Computers & Business Machines
Imagine the loss, 100 years from now, if museums hadn't begun preserving the artifacts of the computer age. The last few decades offer proof positive of why museums must collect continuously—to document technological and social transformations already underway.
The museum's collections contain mainframes, minicomputers, microcomputers, and handheld devices. Computers range from the pioneering ENIAC to microcomputers like the Altair and the Apple I. A Cray2 supercomputer is part of the collections, along with one of the towers of IBM's Deep Blue, the computer that defeated reigning champion Garry Kasparov in a chess match in 1997. Computer components and peripherals, games, software, manuals, and other documents are part of the collections. Some of the instruments of business include adding machines, calculators, typewriters, dictating machines, fax machines, cash registers, and photocopiers
- This transistorized electronic calculator is the prototype for the first electronic calculator sold by Hewlett-Packard Company, the HP 9100. The machine was notable for its ability to compute transcendental functions at the push of a button, and for the range of values that could be computed.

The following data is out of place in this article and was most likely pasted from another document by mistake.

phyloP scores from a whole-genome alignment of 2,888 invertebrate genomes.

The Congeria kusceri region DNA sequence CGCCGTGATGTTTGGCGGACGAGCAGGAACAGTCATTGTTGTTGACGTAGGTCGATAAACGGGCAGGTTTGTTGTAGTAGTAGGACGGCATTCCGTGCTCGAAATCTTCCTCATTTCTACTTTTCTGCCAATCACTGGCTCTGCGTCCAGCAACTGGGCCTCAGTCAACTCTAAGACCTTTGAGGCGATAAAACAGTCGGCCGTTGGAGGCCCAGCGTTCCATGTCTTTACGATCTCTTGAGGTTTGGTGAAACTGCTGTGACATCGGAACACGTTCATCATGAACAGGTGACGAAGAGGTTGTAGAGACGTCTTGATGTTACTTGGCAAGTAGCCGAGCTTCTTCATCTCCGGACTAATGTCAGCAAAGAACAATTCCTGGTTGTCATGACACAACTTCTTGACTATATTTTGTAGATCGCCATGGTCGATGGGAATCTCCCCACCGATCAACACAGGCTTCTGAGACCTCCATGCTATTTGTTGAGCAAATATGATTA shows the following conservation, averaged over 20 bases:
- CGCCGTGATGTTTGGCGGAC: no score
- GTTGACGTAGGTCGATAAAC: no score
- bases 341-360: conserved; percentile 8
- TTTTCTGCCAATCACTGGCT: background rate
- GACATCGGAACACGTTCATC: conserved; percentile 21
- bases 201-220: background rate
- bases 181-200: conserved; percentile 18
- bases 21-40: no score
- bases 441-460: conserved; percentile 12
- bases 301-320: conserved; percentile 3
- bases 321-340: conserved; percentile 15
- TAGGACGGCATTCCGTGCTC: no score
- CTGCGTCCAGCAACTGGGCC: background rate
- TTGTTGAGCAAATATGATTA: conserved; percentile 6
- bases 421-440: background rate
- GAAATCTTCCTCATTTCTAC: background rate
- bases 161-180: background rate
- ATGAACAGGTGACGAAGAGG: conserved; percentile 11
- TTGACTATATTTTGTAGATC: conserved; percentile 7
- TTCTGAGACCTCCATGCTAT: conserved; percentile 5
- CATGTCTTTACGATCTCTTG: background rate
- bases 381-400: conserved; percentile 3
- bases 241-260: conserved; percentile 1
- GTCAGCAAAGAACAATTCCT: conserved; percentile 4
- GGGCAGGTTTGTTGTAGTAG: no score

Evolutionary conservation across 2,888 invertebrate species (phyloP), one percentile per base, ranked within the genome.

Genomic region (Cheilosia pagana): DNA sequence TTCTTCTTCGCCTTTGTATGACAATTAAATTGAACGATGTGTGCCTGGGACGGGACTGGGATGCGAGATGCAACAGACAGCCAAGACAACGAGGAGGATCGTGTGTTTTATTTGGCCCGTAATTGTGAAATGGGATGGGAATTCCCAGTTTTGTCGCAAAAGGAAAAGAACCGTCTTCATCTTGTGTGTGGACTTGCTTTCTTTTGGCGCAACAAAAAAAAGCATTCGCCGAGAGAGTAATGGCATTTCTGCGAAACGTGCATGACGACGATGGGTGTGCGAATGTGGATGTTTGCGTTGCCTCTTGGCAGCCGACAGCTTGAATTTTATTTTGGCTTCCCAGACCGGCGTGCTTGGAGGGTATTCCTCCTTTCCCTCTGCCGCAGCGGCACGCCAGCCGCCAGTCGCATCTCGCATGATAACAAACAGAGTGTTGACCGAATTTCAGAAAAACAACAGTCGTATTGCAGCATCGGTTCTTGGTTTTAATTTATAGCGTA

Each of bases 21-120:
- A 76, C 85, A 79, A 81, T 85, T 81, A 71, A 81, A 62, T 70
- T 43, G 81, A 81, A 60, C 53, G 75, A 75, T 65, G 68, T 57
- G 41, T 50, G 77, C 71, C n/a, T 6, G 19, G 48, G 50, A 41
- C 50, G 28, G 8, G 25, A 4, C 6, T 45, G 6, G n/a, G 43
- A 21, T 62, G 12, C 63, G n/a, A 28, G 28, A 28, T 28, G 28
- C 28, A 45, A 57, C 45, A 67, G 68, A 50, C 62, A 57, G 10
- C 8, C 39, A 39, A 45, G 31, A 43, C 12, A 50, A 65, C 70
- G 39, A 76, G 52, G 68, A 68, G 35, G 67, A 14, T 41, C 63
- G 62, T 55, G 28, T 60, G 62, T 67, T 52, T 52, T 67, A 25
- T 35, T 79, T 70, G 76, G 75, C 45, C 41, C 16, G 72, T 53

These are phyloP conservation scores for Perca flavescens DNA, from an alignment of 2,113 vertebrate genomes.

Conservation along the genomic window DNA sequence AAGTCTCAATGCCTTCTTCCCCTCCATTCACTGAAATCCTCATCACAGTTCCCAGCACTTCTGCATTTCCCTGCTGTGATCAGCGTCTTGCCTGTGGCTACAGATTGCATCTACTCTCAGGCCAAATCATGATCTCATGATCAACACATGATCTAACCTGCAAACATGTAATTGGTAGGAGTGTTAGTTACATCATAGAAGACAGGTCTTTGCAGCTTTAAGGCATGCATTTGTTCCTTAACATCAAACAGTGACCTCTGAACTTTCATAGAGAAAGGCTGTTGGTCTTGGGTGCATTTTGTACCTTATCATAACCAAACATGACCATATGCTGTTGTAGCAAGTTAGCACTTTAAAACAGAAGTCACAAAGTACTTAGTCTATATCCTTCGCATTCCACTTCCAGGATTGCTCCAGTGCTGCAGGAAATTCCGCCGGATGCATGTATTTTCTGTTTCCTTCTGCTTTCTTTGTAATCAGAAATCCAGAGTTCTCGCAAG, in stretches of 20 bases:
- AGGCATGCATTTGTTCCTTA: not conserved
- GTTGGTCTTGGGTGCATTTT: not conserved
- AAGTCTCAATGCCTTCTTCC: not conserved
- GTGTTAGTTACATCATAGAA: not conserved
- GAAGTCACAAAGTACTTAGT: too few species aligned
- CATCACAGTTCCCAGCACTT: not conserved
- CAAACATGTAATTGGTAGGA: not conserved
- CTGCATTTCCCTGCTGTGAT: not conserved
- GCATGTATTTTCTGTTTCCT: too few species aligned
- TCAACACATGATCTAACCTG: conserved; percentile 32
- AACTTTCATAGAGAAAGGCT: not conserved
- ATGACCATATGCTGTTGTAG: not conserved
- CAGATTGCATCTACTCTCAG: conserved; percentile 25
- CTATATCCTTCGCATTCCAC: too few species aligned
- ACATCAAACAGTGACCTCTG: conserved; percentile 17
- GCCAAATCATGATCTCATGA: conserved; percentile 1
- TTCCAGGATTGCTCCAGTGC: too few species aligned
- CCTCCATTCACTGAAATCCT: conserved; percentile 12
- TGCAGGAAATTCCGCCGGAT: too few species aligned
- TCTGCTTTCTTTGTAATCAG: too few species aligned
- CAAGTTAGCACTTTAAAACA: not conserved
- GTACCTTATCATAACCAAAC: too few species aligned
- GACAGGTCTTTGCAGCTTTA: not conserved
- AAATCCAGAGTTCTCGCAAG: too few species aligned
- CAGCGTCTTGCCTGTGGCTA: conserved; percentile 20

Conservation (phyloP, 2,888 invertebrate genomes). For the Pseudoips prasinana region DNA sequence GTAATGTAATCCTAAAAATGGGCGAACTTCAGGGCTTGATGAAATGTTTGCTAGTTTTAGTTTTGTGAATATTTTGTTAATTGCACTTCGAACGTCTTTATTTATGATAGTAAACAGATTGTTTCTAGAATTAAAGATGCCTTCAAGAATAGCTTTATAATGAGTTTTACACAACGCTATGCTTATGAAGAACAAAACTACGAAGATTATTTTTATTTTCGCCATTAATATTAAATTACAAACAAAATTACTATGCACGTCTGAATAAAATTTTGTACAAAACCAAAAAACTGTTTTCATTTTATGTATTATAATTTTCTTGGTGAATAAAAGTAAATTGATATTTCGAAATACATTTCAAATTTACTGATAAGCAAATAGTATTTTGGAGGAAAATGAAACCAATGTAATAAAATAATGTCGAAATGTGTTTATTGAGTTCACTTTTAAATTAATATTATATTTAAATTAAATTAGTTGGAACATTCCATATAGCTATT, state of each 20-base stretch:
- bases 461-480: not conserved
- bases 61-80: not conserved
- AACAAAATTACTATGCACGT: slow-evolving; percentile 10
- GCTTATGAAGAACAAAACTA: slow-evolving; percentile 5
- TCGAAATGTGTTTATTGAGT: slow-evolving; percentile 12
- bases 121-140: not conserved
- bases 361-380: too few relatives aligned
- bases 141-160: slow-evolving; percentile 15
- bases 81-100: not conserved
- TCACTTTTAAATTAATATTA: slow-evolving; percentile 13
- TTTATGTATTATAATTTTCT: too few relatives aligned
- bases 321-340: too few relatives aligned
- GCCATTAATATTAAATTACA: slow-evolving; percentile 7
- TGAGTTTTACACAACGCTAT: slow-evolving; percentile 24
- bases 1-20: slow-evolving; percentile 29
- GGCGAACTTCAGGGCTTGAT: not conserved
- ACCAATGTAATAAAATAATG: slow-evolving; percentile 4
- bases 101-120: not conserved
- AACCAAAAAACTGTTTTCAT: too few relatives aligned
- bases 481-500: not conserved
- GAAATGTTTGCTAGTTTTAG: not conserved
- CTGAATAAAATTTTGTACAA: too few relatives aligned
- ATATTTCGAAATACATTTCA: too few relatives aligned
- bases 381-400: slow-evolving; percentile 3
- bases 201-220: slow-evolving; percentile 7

- The prototype has a metal case painted gray. At the right center is an array of nine digit keys and a 0 bar, with clear display, enter exponent, and change sign keys above these. To the right of these keys is an array of fourteen programming keys. Left of the digit keys are keys for arithmetic operations, square roots, and shifting the position of variables within the x, y, and z registers of the calculator . The fifteen further keys to the left are for a variety of trigonometric, hyperbolic, and exponential functions.
- Above these keys are four switches. The leftmost determines whether angles entered and computed are in radians or degrees. The second switch from the left determines whether the decimal point is floating or fixed. The third switch turns the power on or off. The rightmost switch sets the mode as run or program. A display and a dial that may be set between 0 and 9 are behind the keyboard and switches. At the back are a power cord and a connector.
- The prototype brought together ideas of Thomas Osborne, Malcolm McMillan, and others at Hewlett-Packard. For Osborne’s earlier prototype, see 19780311.01 and 1978.0311.02. For a production model of the HP9100B, see 2012.0044.01.
- Bernard M. Oliver, “How the Model 9100A Was Developed,” Hewlett-Packard Journal, September, 1968. A copy of this article is at the HP Museum website.
- Currently not on view
- date made
- ca 1966
- date received
- Hewlett-Packard Company
- Osborne, Thomas E.
- ID Number
- accession number
- catalog number
- Data Source
- National Museum of American History